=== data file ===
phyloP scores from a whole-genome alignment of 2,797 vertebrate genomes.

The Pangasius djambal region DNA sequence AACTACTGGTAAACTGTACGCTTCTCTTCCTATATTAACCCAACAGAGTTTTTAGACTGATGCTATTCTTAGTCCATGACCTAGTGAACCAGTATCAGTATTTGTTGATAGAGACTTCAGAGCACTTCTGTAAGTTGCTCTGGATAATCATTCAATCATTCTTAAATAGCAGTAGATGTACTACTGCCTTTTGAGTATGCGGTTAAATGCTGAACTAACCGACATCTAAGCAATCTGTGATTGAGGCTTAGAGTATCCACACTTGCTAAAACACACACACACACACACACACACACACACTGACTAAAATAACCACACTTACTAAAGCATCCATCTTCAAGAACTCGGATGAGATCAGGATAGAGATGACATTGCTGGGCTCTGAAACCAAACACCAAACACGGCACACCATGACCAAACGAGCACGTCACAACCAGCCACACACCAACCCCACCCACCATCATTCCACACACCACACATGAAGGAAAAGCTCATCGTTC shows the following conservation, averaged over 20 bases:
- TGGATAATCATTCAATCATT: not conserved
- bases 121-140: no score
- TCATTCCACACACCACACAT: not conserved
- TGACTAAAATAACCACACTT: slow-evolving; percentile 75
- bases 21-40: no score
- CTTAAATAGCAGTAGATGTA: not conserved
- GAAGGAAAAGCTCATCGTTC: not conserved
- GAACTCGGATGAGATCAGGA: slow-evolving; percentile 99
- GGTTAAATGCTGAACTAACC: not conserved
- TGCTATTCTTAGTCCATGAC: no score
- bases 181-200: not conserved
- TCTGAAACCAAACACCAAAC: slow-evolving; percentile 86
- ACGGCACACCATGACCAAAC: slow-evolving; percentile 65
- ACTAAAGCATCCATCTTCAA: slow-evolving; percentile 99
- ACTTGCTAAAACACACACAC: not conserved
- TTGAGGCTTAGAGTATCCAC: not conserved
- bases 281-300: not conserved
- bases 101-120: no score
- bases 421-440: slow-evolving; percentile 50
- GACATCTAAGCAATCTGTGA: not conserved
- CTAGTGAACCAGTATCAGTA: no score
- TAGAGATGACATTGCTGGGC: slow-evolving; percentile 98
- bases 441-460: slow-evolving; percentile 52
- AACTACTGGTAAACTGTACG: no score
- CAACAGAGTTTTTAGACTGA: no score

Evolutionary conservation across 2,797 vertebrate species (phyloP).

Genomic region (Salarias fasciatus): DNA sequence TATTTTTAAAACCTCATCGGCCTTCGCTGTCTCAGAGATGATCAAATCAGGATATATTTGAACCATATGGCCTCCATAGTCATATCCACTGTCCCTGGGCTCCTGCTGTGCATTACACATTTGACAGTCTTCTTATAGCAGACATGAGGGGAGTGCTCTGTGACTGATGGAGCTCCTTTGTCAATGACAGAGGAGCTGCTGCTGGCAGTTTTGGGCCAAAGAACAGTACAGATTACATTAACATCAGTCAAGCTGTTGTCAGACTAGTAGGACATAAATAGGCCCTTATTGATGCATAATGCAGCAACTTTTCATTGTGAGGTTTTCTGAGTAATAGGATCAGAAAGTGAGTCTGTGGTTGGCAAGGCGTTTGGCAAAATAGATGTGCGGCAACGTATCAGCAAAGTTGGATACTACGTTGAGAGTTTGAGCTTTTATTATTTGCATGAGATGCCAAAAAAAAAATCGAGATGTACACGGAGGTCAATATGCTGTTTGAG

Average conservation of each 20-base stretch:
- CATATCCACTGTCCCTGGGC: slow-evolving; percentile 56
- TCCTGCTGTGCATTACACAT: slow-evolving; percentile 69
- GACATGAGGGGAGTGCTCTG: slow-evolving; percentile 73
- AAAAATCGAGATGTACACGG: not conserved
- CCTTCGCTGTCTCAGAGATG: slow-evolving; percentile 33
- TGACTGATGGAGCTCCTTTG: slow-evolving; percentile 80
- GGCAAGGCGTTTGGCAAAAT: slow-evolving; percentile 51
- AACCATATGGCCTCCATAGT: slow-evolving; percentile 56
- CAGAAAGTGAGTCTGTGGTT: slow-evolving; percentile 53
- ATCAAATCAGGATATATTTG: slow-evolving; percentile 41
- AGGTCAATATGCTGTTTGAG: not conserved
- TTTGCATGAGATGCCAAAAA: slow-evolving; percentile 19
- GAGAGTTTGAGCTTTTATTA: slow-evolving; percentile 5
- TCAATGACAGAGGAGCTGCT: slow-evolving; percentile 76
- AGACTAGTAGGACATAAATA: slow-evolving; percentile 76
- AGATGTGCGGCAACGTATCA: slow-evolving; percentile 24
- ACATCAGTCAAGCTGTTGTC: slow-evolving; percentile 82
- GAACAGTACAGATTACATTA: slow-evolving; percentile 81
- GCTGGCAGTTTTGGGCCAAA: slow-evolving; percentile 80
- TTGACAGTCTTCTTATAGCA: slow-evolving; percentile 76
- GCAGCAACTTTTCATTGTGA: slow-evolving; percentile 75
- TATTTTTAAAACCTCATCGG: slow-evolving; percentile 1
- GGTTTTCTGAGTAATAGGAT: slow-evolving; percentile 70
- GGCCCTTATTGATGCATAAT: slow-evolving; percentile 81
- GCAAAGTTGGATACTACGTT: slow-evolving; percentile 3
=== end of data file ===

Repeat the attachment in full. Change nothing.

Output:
phyloP scores from a whole-genome alignment of 2,797 vertebrate genomes.

The Pangasius djambal region DNA sequence AACTACTGGTAAACTGTACGCTTCTCTTCCTATATTAACCCAACAGAGTTTTTAGACTGATGCTATTCTTAGTCCATGACCTAGTGAACCAGTATCAGTATTTGTTGATAGAGACTTCAGAGCACTTCTGTAAGTTGCTCTGGATAATCATTCAATCATTCTTAAATAGCAGTAGATGTACTACTGCCTTTTGAGTATGCGGTTAAATGCTGAACTAACCGACATCTAAGCAATCTGTGATTGAGGCTTAGAGTATCCACACTTGCTAAAACACACACACACACACACACACACACACACTGACTAAAATAACCACACTTACTAAAGCATCCATCTTCAAGAACTCGGATGAGATCAGGATAGAGATGACATTGCTGGGCTCTGAAACCAAACACCAAACACGGCACACCATGACCAAACGAGCACGTCACAACCAGCCACACACCAACCCCACCCACCATCATTCCACACACCACACATGAAGGAAAAGCTCATCGTTC shows the following conservation, averaged over 20 bases:
- TGGATAATCATTCAATCATT: not conserved
- bases 121-140: no score
- TCATTCCACACACCACACAT: not conserved
- TGACTAAAATAACCACACTT: slow-evolving; percentile 75
- bases 21-40: no score
- CTTAAATAGCAGTAGATGTA: not conserved
- GAAGGAAAAGCTCATCGTTC: not conserved
- GAACTCGGATGAGATCAGGA: slow-evolving; percentile 99
- GGTTAAATGCTGAACTAACC: not conserved
- TGCTATTCTTAGTCCATGAC: no score
- bases 181-200: not conserved
- TCTGAAACCAAACACCAAAC: slow-evolving; percentile 86
- ACGGCACACCATGACCAAAC: slow-evolving; percentile 65
- ACTAAAGCATCCATCTTCAA: slow-evolving; percentile 99
- ACTTGCTAAAACACACACAC: not conserved
- TTGAGGCTTAGAGTATCCAC: not conserved
- bases 281-300: not conserved
- bases 101-120: no score
- bases 421-440: slow-evolving; percentile 50
- GACATCTAAGCAATCTGTGA: not conserved
- CTAGTGAACCAGTATCAGTA: no score
- TAGAGATGACATTGCTGGGC: slow-evolving; percentile 98
- bases 441-460: slow-evolving; percentile 52
- AACTACTGGTAAACTGTACG: no score
- CAACAGAGTTTTTAGACTGA: no score

Evolutionary conservation across 2,797 vertebrate species (phyloP).

Genomic region (Salarias fasciatus): DNA sequence TATTTTTAAAACCTCATCGGCCTTCGCTGTCTCAGAGATGATCAAATCAGGATATATTTGAACCATATGGCCTCCATAGTCATATCCACTGTCCCTGGGCTCCTGCTGTGCATTACACATTTGACAGTCTTCTTATAGCAGACATGAGGGGAGTGCTCTGTGACTGATGGAGCTCCTTTGTCAATGACAGAGGAGCTGCTGCTGGCAGTTTTGGGCCAAAGAACAGTACAGATTACATTAACATCAGTCAAGCTGTTGTCAGACTAGTAGGACATAAATAGGCCCTTATTGATGCATAATGCAGCAACTTTTCATTGTGAGGTTTTCTGAGTAATAGGATCAGAAAGTGAGTCTGTGGTTGGCAAGGCGTTTGGCAAAATAGATGTGCGGCAACGTATCAGCAAAGTTGGATACTACGTTGAGAGTTTGAGCTTTTATTATTTGCATGAGATGCCAAAAAAAAAATCGAGATGTACACGGAGGTCAATATGCTGTTTGAG

Average conservation of each 20-base stretch:
- CATATCCACTGTCCCTGGGC: slow-evolving; percentile 56
- TCCTGCTGTGCATTACACAT: slow-evolving; percentile 69
- GACATGAGGGGAGTGCTCTG: slow-evolving; percentile 73
- AAAAATCGAGATGTACACGG: not conserved
- CCTTCGCTGTCTCAGAGATG: slow-evolving; percentile 33
- TGACTGATGGAGCTCCTTTG: slow-evolving; percentile 80
- GGCAAGGCGTTTGGCAAAAT: slow-evolving; percentile 51
- AACCATATGGCCTCCATAGT: slow-evolving; percentile 56
- CAGAAAGTGAGTCTGTGGTT: slow-evolving; percentile 53
- ATCAAATCAGGATATATTTG: slow-evolving; percentile 41
- AGGTCAATATGCTGTTTGAG: not conserved
- TTTGCATGAGATGCCAAAAA: slow-evolving; percentile 19
- GAGAGTTTGAGCTTTTATTA: slow-evolving; percentile 5
- TCAATGACAGAGGAGCTGCT: slow-evolving; percentile 76
- AGACTAGTAGGACATAAATA: slow-evolving; percentile 76
- AGATGTGCGGCAACGTATCA: slow-evolving; percentile 24
- ACATCAGTCAAGCTGTTGTC: slow-evolving; percentile 82
- GAACAGTACAGATTACATTA: slow-evolving; percentile 81
- GCTGGCAGTTTTGGGCCAAA: slow-evolving; percentile 80
- TTGACAGTCTTCTTATAGCA: slow-evolving; percentile 76
- GCAGCAACTTTTCATTGTGA: slow-evolving; percentile 75
- TATTTTTAAAACCTCATCGG: slow-evolving; percentile 1
- GGTTTTCTGAGTAATAGGAT: slow-evolving; percentile 70
- GGCCCTTATTGATGCATAAT: slow-evolving; percentile 81
- GCAAAGTTGGATACTACGTT: slow-evolving; percentile 3